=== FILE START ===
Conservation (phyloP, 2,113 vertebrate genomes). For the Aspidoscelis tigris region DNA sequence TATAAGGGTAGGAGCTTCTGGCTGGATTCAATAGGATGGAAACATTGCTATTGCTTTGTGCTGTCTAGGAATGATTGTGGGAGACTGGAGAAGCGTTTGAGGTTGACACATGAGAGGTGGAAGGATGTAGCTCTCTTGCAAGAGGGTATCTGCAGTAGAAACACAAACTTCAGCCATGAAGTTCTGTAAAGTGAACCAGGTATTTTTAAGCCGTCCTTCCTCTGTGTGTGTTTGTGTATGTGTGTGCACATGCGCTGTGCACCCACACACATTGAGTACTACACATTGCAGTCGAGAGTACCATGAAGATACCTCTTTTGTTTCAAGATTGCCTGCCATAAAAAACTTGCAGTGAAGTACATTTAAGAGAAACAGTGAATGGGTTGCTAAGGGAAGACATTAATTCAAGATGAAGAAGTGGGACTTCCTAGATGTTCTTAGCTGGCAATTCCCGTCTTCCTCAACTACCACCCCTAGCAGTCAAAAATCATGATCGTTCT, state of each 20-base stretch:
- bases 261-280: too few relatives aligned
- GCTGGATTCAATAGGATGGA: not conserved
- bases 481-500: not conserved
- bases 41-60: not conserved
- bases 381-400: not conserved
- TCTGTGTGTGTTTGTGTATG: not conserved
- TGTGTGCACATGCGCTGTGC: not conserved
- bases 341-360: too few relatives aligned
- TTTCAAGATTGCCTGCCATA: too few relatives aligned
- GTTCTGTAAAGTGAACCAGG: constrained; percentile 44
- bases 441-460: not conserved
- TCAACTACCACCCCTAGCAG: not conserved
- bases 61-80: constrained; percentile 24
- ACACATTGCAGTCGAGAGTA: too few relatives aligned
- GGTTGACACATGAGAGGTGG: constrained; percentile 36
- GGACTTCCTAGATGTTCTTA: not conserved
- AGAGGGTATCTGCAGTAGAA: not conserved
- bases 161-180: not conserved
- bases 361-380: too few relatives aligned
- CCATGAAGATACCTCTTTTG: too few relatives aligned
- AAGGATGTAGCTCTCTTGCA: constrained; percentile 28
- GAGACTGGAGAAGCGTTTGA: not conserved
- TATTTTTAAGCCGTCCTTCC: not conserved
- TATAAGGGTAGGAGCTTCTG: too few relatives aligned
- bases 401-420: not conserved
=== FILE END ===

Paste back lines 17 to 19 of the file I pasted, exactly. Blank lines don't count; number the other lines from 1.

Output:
- GGACTTCCTAGATGTTCTTA: not conserved
- AGAGGGTATCTGCAGTAGAA: not conserved
- bases 161-180: not conserved